See a previous blog post on the Sir Michael Smurfit Art sale by Sotheby’s London 9th Sept. 2020 which includes the two Drum paintings: –
UPDATE – Mrs G Drum withdrawn at £48,000.
Mrs Georgiana Alice Drum, (nèe Spieker) (1881-1953) and Master John S. Drum, Junior (1911-1969) – Age 9 – both painted by Sir William Orpen (1920).
After painting the War and subsequent Peace Conference, Orpen remained in Paris in the early 1920s, maintaining a studio at the Hotel Majestic. This allowed him to take advantage of the many Americans holidaying in Europe in the wake of the Peace. He needed the commissions to rebuild his portrait practice, and retrieve his financial situation, as whilst an Official War Artist, his only source of income was his major’s pay. He also had the added expense of maintaining studios in London and now Paris, whilst still having to provide for his growing family. The Drums were just such an American family, and Orpen was commissioned to paint both the mother for £1500 (Portrait of Mrs Geogiana Alice Drum), and the son (Master John S. Drum, Junior), for a further £500.
Portrait of Mrs Georgiana Alice Drum (1881-1953) by Sir William Orpen (1920).
Oil on Canvas 49½x39½ inches (126 x 100.5 cms). Signed ‘ORPEN’, Lower Right (Red).
Provenance: Artists Studio Book for 1920: “Portrait of Mrs Drum (Paris)” for £1500 – paid (Studio Book Reference: 32/03-1920).
Christie’s, London, 08/11/1990, Lot No. 49, sold for £23,000, (Illustrated in Catalogue, page 24).
Private Collection, Ireland.
Literature: P.G. Konody and S. Dark, Sir William Orpen, Artist and Man, London, 1932, List of Paintings for 1920, page 271.
Christie’s, London Sale Catalogue, 8th November 1990, Lot No. 49, (Illustrated, page 24).
Laib Glass Negative Number : 9977
Drum, Georgina Christie’s 1990 catalogue.
Cara Copland Reference: D 07:05.
This portrait of Mrs Georgiana Alice Drum, (nèe Spieker) (1881-1953), along with one of her son, was painted by Orpen, sometime between May and September 1920, in the artist’s studio in the Hotel Majestic in Paris, whilst mother and son were visiting Europe. According to Mrs Drum’s passport applications, made in March of that year, they both intended to travel on the ship “Imperatore” departing New York, 1st May 1920, in order to “visit France, the British Isles, Switzerland and Italy for Educational purposes”. She would have been thirty-eight years old at that time. They returned on the ship, “S.S. Olympic”, departing Cherbourg, 29th September 1920 arriving New York, 6th October 1920, just in time to celebrate her thirty-ninth birthday on October 23rd. There is no indication that her husband accompanied them on their European adventure, and he certainly did not travel back with them.
Georgiana and John Drum Passport Photo – March 1920.
Georgiana’s passport applications also stated that she was 5 feet 7 / 8 inches tall, with medium / high forehead, blue eyes, straight / normal nose, normal / large mouth, round chin, brown / blonde hair, normal / fair complexion, and oval face.
S.S. Olympic list of US citizens (17 Oct 1928) includes John Drum (No. 20) and Georgiana Drum (No. 21).
Orpen was generally neither enamored, nor inspired by the ladies’ fashion of the 1920s, so when he got the opportunity, he would revel in the more colourful and intricate costumes of some of his wealthier female sitters – the female equivalent to the rich robes of lords, bishops, judges, and academics that he so loved to paint. Like such portraits as, Mrs Ruby Melville (1920).
Mrs Ruby Melville by Sir William Orpen (1920) Mildura Arts Centre, Australia.
Susan Vanderpoel Hun Clark, (Mrs Stephen Carlton Clark) by Sir William Orpen (circa 1921-1922) Private Collection.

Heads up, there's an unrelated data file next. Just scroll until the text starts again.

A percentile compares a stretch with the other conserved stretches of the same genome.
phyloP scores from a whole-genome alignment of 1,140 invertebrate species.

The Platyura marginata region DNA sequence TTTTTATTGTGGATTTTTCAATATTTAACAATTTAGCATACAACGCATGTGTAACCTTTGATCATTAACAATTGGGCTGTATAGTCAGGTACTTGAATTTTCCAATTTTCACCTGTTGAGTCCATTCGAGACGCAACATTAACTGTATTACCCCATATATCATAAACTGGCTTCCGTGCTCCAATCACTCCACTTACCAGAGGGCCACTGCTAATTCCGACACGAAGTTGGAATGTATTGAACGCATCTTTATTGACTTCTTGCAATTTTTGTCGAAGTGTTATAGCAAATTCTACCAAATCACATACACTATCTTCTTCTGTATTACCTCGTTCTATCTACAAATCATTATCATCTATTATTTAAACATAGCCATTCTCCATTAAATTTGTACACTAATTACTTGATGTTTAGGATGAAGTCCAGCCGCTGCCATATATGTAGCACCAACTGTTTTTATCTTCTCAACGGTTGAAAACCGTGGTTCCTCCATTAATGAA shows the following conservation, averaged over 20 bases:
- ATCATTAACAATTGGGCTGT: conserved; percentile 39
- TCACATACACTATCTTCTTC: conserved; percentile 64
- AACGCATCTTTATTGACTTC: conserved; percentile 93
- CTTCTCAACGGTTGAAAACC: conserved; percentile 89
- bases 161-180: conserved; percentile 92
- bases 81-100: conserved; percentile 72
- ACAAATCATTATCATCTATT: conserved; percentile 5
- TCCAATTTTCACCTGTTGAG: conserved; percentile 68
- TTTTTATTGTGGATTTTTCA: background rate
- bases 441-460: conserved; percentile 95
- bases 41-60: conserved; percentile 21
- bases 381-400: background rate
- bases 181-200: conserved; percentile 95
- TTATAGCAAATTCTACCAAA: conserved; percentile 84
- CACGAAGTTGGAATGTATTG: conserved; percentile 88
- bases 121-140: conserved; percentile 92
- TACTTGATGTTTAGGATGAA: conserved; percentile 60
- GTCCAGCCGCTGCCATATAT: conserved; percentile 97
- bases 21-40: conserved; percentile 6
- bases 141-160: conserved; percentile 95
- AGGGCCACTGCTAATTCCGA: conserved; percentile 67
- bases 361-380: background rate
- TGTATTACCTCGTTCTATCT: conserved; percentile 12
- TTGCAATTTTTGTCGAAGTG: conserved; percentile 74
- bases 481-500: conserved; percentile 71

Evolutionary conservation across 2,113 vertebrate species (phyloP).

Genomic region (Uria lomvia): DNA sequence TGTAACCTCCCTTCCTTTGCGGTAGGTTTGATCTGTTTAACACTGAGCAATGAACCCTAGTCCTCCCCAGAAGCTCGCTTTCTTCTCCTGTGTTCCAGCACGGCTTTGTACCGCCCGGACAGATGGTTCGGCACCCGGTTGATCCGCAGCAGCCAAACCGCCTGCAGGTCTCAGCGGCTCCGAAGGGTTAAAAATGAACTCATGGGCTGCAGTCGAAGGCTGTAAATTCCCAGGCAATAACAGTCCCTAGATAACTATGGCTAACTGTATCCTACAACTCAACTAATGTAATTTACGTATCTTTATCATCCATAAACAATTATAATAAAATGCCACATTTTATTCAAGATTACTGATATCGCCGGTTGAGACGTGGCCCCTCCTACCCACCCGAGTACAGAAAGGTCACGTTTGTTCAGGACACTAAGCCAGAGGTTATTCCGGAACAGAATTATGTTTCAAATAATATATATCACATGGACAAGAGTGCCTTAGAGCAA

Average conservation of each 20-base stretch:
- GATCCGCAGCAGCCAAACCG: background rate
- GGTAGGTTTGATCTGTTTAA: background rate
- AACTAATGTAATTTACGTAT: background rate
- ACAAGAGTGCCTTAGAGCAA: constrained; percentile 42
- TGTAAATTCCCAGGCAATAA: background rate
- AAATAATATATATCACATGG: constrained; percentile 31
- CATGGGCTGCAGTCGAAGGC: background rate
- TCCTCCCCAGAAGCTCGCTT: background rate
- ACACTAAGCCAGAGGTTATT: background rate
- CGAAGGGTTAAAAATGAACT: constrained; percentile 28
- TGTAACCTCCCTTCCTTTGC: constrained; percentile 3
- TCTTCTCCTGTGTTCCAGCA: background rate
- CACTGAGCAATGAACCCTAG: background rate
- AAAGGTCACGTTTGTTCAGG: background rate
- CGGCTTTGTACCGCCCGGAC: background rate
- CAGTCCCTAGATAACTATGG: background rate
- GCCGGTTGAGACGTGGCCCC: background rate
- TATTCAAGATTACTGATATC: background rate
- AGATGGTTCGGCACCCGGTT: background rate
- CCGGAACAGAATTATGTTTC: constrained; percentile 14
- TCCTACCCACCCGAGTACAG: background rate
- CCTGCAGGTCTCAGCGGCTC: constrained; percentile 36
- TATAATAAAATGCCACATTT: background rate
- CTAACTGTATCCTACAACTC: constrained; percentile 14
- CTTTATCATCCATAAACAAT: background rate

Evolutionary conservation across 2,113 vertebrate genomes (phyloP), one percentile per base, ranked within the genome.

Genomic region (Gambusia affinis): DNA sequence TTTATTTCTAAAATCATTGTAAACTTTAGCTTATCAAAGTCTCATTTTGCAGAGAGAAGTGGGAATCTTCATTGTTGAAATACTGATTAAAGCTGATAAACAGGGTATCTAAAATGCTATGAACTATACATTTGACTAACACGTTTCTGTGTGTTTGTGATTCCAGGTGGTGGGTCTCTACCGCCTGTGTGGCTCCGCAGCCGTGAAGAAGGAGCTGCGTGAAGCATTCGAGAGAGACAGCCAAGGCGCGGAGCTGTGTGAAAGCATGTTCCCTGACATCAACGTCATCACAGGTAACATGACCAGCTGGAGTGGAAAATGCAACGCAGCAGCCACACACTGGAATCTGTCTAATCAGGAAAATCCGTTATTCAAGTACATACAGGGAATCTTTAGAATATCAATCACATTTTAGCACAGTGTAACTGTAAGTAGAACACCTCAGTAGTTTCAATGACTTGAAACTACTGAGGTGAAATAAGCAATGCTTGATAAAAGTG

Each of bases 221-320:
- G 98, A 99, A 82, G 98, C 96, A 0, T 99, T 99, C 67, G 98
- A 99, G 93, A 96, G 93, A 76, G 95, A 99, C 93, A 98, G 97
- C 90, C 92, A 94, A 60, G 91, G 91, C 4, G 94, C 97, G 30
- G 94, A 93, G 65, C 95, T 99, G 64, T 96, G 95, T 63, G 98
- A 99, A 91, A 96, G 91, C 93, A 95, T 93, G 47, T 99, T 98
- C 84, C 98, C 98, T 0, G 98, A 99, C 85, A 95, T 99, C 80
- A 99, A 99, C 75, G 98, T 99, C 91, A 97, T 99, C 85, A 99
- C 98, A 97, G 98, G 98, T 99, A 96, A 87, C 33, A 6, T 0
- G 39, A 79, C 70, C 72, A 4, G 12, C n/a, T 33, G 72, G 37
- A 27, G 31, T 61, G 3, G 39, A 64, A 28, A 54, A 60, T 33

Miss Jenny Simson by Sir William Orpen (1921). Miss Jenny Simson (1921) Private collection.
and Dame Madge Kendal (1926), Mrs Drum’s portrait, typifies this, his preference.
Dame Madge Kendal by Sir William Orpen (1927-28). Tate Gallery, London.
Georgiana Alice Speiker Drum (1881-1953), known as ‘Georgie’, was born on 23rd October 1881 in Sacramento, Sacramento County, California, US, the daughter of John Joseph Spieker (1855-1912), a druggist and later a manufacturer of lumber products, and his wife, Cornelia Ackley (1859-1943).
Her father, regarded as a pioneer in the Bay Area, was identified with the high social, philanthropic and culture of San Francisco. Although a druggist, in the early 1900s, he became the president of the Eureka Land and Lumber Company in Ross Valley near San Francisco. The 1910 Federal Census, listing him as a manufacturer of lumber products in San Francisco. He died in 1912 in San Francisco, after which his wife took over the running of the business.
On 22nd April 1908, Georgie married, the prominent San Francisco banker, John Sylvester Drum (1872-1957), President of the American Trust Company, which later merged into Wells Fargo Bank, the son of John S. Drum (1830-1893) and Sarah Jane Gass (1841-1890). He was born on 16th April 1872, in Oakland, Alameda County, California, US., and died on 1st October 1957, in San Francisco County, California, US.
Whilst the Drums based their principle residence in the San Francisco Bay area, including Burlingame, Hillsborough, and central San Francisco, Georgie also spent much of her time at her Lake Tahoe summer home. The Drums originally purchased the lakefront property in 1923. Located on the west shore of Lake Tahoe, in Meeks Bay, the property is wrapped around a crescent of shoreline that the Drums christened “Chinkapin Cove.” Georgie was responsible for commissioning notable San Francisco architect G. Albert Lansburgh to build the home, which was titled “The John S. Drum Chalet”. Lansburgh also designed the Drum’s primary residence in San Francisco. The Drum family owned the Lake Tahoe property from 1923 to 1961, when it was sold by John S. Drum, Junior, to Erik Jonsson (1901-1995), ex-mayor of Dallas and founder of Texas Instruments.
Drum main house 1927.
The Drums were famous for their parties at the property. One guest of note was Charles Lindbergh who, while visiting in the summer 1928, the year after his historic flight, rescued three female ‘Lindbergh admirers’ from their sinking boat just offshore, making local headlines. The unfortunate incident was caused by wash created by the Drum’s power boat, ‘Pueblo’, when both Georgie’s husband, and Lindbergh, were on board. Happily, the young women were no worse for their encounter, receiving an apology from the great aviator, and having the thrill of getting up close to him. 1928 Lindbergh Rescue article for PUEBLO POST.